Best Parenting Books
Best Parenting Books
October 4, 2018

Best Parenting Books

Best Parenting Books.
Photo by @lechefswife
Best Parenting Books

Now that baby’s here, you may have a lot more questions than you did when you were expecting!

We asked Babylist families about their favorite books that got them through the first year, and here’s what they told us. (And don’t worry. You’ve got this!)

Helpful Options

This book focuses on how to tune into your baby’s calming reflex and can be really helpful when it comes to soothing babies and increasing sleep. Laura says, “I love Happiest Baby on the Block—it’s medically based, but doesn’t make you feel bad when something isn’t working, just provides you with many great options and advice through the stages.” Anjuli echoes this: “Everything was very helpful, especially when it came to soothing and swaddling our baby.”

Budget Pick

This book covers a variety of standard parenting topics, with a focus on trying to understand what your baby is attempting to communicate to you as well as talking to your baby. The author advocates a middle-of-the-road approach between strict (parent-led) and flexible (baby-led) parenting approaches. Stephanie tell us, “I loved it! It prepared me for bringing home the baby and what caring for her would be like.”

Baby's Sleep Guru

If you are looking to put your baby on a schedule, this is the book for you.

Babylist parent Tabitha says, “The book is about feeding/sleeping schedules and how to implement a routine. I liked the example schedules. If I had to list a dislike, it would be how the book made you feel like your child wasn’t meeting expectations if they weren’t sleeping through the night by 2-3 months of age. If you take this with a grain of salt and focus on a schedule, yet adapt when needed, you’re golden.”

The book is helpful, but it’s important not to be too rigid in following its advice. This book was criticized in an American Academy of Pediatrics journal and can be controversial. We found this article helpful in understanding why some parents love and other parents hate the book.

Happier Sleep

Therapists Heather Turgeon and Julie Wright balance the goals of cosleeping parents to be sensitive and nurturing with the structure of traditional “cry it out” methods in this amazing book about infant and preschooler sleep patterns.

The Babylist Editor-in-Chief says that the reverse sleep wave changed her life!

Informative and Practical

This is a deep reference guide with a glossary in the back that you can use any time you have a question. It covers pretty much all the important topics in your baby’s first year, and people say it’s a nice alternative to calling your pediatrician all the time.

Gear Advisor

The average cost of a baby in its first year tops $7,000–so having this book is pretty useful. It gives you a general framework for thinking about each category of baby product, which can be more helpful than individual product reviews. Babylist mom Katharine says, “Baby Bargains is THE resource for all the gear you will need as a parent. They break the essentials down into categories and rate them so you know the best gear from the ones you’d be wasting money on. They also tell you where to get the gear for a good price!”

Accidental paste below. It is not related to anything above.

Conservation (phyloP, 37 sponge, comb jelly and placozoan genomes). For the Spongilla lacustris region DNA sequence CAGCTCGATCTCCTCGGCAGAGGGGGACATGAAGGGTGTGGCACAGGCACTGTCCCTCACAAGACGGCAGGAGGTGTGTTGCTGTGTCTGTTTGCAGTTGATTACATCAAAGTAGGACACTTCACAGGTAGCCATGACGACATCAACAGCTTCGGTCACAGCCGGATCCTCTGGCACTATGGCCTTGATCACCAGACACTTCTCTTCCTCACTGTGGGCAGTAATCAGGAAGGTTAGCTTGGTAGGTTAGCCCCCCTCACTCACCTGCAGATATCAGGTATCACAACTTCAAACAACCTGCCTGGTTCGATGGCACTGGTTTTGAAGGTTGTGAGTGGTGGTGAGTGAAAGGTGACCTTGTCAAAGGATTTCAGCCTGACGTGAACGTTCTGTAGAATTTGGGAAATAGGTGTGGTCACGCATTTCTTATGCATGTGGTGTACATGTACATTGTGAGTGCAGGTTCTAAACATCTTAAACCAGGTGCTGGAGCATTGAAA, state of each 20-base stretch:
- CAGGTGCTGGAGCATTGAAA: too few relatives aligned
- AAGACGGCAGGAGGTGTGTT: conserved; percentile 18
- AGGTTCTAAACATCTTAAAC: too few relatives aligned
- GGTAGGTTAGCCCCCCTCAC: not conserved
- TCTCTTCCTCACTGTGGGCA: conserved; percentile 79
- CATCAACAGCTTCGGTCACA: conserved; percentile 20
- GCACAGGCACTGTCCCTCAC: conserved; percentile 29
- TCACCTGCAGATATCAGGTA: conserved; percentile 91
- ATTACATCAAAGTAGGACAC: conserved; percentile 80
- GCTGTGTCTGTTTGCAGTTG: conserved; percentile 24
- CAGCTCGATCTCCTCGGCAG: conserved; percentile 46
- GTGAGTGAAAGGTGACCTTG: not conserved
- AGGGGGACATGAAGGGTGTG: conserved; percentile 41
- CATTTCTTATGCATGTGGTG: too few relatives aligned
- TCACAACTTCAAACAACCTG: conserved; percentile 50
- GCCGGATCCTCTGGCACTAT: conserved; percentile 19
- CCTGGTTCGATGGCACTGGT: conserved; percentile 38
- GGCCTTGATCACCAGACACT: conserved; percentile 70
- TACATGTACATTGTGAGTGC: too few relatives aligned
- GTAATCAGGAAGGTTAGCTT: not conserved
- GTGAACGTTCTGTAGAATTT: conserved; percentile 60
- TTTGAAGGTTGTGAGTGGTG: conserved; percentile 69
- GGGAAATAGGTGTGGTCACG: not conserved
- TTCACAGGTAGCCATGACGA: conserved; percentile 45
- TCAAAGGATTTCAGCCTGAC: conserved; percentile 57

Baby Bargains


Stress Free

Calm the F * ck Down: The Only Parenting Technique You’ll Ever Need has its origins in a viral blog post by a tongue-in-cheek daddy blogger. It methodically goes through the most common and urgent parenting worries, like “My baby’s poop shoots out,” and calms you down with gems like, “Congratulations! You’ve just earned a parenting merit badge. Everyone who’s ever changed a diaper has experienced the poo fountain.” It gives you all the information you need to keep from freaking out unnecessarily, while making you laugh.

Research Based

Written by an American mother in France who noticed French children were better behaved, this book blends the author’s personal story with studies and research. She says French parents are more comfortable with settings limits for this kids and teaching them to be patient. Also, they “know how to be involved without being obsessed,” she writes. One Babylist parent says, “I loved it. I felt like even though it was a parenting book it still read like an actual book. Plus it had all the important points listed in the back for my husband, who didn’t want to read the whole thing.”

Culture Shock

The book is written by a first-time mom who toured the world to observe parenting styles in different countries. The fascinating thing: a lot of parenting practices that would be considered heresy in America work out just fine for other cultures!

Realistic Winner

The book explains the difficulty of parenting a new baby in a hilarious way and helps new parents realize they’re not alone in finding parenting to be a less-than-idyllic task. One of the chapters is called, “No One Is Loving This as Much as Their Facebook Posts Would Have You Believe.”

Parenting is crazy hard, and you’re not alone in your frustrations. All parents suffer through this stuff, but at least with this book, you can laugh about it!

Confident Decision-Making

With so many parenting books out there (and so much conflicting advice), it can be difficult to feel like you’re in control of your own parenting style. Enter economist Emily Oster, author of Expecting Better, who’s done her research on all things parenting—from trends to expert advice. The result? A data-driven book that shows you options, debunks myths and gives you the confidence you need to make your own parenting decisions despite all the misinformation out there.

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